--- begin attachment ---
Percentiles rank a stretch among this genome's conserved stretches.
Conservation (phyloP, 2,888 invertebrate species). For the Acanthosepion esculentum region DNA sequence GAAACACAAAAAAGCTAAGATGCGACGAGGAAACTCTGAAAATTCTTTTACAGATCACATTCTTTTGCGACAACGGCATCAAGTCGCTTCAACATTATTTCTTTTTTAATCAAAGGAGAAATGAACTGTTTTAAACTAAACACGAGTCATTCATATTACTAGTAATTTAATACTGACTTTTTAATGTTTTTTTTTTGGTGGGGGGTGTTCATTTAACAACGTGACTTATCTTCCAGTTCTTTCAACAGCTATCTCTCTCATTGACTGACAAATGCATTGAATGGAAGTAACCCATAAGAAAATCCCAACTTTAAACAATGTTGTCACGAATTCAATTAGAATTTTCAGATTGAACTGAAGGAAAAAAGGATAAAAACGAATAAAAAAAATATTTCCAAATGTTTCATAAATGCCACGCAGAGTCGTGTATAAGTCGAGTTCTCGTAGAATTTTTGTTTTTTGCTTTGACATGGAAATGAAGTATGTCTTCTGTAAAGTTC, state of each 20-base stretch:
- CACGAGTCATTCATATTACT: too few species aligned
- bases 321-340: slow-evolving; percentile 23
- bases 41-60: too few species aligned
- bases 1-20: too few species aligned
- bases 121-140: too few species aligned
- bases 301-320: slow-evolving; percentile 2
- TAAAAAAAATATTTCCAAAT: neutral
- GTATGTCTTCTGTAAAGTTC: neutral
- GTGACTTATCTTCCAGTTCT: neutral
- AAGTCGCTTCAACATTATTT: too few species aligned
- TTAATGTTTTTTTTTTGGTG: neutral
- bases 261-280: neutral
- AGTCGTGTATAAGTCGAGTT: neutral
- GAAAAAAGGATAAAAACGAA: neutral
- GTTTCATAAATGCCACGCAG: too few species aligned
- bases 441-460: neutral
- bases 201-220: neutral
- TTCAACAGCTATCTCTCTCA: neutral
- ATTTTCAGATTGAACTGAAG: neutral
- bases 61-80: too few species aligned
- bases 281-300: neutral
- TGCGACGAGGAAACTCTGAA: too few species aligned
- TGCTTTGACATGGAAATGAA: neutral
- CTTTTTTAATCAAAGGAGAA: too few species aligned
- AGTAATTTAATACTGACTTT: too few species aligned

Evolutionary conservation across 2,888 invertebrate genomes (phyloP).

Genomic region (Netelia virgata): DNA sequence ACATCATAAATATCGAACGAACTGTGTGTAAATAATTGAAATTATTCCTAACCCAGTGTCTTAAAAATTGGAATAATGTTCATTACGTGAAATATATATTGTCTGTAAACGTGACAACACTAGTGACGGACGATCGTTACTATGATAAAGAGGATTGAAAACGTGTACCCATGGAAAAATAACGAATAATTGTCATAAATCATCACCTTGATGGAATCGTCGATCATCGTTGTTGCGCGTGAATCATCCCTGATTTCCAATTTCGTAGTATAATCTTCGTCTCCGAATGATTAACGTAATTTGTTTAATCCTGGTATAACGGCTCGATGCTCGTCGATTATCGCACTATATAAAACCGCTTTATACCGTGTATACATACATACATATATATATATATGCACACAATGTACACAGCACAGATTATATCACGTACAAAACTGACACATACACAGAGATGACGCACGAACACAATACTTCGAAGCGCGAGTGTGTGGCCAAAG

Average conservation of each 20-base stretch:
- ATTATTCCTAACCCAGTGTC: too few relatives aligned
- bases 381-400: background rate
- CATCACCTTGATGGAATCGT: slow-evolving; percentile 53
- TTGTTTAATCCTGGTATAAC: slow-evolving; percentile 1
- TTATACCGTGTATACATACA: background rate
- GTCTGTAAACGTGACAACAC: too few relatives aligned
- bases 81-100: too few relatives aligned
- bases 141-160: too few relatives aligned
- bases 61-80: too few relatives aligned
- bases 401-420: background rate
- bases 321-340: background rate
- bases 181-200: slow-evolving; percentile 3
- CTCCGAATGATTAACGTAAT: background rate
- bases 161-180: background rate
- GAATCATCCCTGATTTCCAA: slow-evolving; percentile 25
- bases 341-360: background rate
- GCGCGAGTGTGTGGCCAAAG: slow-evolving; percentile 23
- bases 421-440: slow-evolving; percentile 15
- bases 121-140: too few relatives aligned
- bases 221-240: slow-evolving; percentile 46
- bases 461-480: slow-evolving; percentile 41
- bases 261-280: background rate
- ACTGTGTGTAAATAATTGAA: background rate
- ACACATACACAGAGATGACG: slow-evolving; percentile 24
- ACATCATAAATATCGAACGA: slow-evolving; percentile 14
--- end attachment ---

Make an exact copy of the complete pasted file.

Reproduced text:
Percentiles rank a stretch among this genome's conserved stretches.
Conservation (phyloP, 2,888 invertebrate species). For the Acanthosepion esculentum region DNA sequence GAAACACAAAAAAGCTAAGATGCGACGAGGAAACTCTGAAAATTCTTTTACAGATCACATTCTTTTGCGACAACGGCATCAAGTCGCTTCAACATTATTTCTTTTTTAATCAAAGGAGAAATGAACTGTTTTAAACTAAACACGAGTCATTCATATTACTAGTAATTTAATACTGACTTTTTAATGTTTTTTTTTTGGTGGGGGGTGTTCATTTAACAACGTGACTTATCTTCCAGTTCTTTCAACAGCTATCTCTCTCATTGACTGACAAATGCATTGAATGGAAGTAACCCATAAGAAAATCCCAACTTTAAACAATGTTGTCACGAATTCAATTAGAATTTTCAGATTGAACTGAAGGAAAAAAGGATAAAAACGAATAAAAAAAATATTTCCAAATGTTTCATAAATGCCACGCAGAGTCGTGTATAAGTCGAGTTCTCGTAGAATTTTTGTTTTTTGCTTTGACATGGAAATGAAGTATGTCTTCTGTAAAGTTC, state of each 20-base stretch:
- CACGAGTCATTCATATTACT: too few species aligned
- bases 321-340: slow-evolving; percentile 23
- bases 41-60: too few species aligned
- bases 1-20: too few species aligned
- bases 121-140: too few species aligned
- bases 301-320: slow-evolving; percentile 2
- TAAAAAAAATATTTCCAAAT: neutral
- GTATGTCTTCTGTAAAGTTC: neutral
- GTGACTTATCTTCCAGTTCT: neutral
- AAGTCGCTTCAACATTATTT: too few species aligned
- TTAATGTTTTTTTTTTGGTG: neutral
- bases 261-280: neutral
- AGTCGTGTATAAGTCGAGTT: neutral
- GAAAAAAGGATAAAAACGAA: neutral
- GTTTCATAAATGCCACGCAG: too few species aligned
- bases 441-460: neutral
- bases 201-220: neutral
- TTCAACAGCTATCTCTCTCA: neutral
- ATTTTCAGATTGAACTGAAG: neutral
- bases 61-80: too few species aligned
- bases 281-300: neutral
- TGCGACGAGGAAACTCTGAA: too few species aligned
- TGCTTTGACATGGAAATGAA: neutral
- CTTTTTTAATCAAAGGAGAA: too few species aligned
- AGTAATTTAATACTGACTTT: too few species aligned

Evolutionary conservation across 2,888 invertebrate genomes (phyloP).

Genomic region (Netelia virgata): DNA sequence ACATCATAAATATCGAACGAACTGTGTGTAAATAATTGAAATTATTCCTAACCCAGTGTCTTAAAAATTGGAATAATGTTCATTACGTGAAATATATATTGTCTGTAAACGTGACAACACTAGTGACGGACGATCGTTACTATGATAAAGAGGATTGAAAACGTGTACCCATGGAAAAATAACGAATAATTGTCATAAATCATCACCTTGATGGAATCGTCGATCATCGTTGTTGCGCGTGAATCATCCCTGATTTCCAATTTCGTAGTATAATCTTCGTCTCCGAATGATTAACGTAATTTGTTTAATCCTGGTATAACGGCTCGATGCTCGTCGATTATCGCACTATATAAAACCGCTTTATACCGTGTATACATACATACATATATATATATATGCACACAATGTACACAGCACAGATTATATCACGTACAAAACTGACACATACACAGAGATGACGCACGAACACAATACTTCGAAGCGCGAGTGTGTGGCCAAAG

Average conservation of each 20-base stretch:
- ATTATTCCTAACCCAGTGTC: too few relatives aligned
- bases 381-400: background rate
- CATCACCTTGATGGAATCGT: slow-evolving; percentile 53
- TTGTTTAATCCTGGTATAAC: slow-evolving; percentile 1
- TTATACCGTGTATACATACA: background rate
- GTCTGTAAACGTGACAACAC: too few relatives aligned
- bases 81-100: too few relatives aligned
- bases 141-160: too few relatives aligned
- bases 61-80: too few relatives aligned
- bases 401-420: background rate
- bases 321-340: background rate
- bases 181-200: slow-evolving; percentile 3
- CTCCGAATGATTAACGTAAT: background rate
- bases 161-180: background rate
- GAATCATCCCTGATTTCCAA: slow-evolving; percentile 25
- bases 341-360: background rate
- GCGCGAGTGTGTGGCCAAAG: slow-evolving; percentile 23
- bases 421-440: slow-evolving; percentile 15
- bases 121-140: too few relatives aligned
- bases 221-240: slow-evolving; percentile 46
- bases 461-480: slow-evolving; percentile 41
- bases 261-280: background rate
- ACTGTGTGTAAATAATTGAA: background rate
- ACACATACACAGAGATGACG: slow-evolving; percentile 24
- ACATCATAAATATCGAACGA: slow-evolving; percentile 14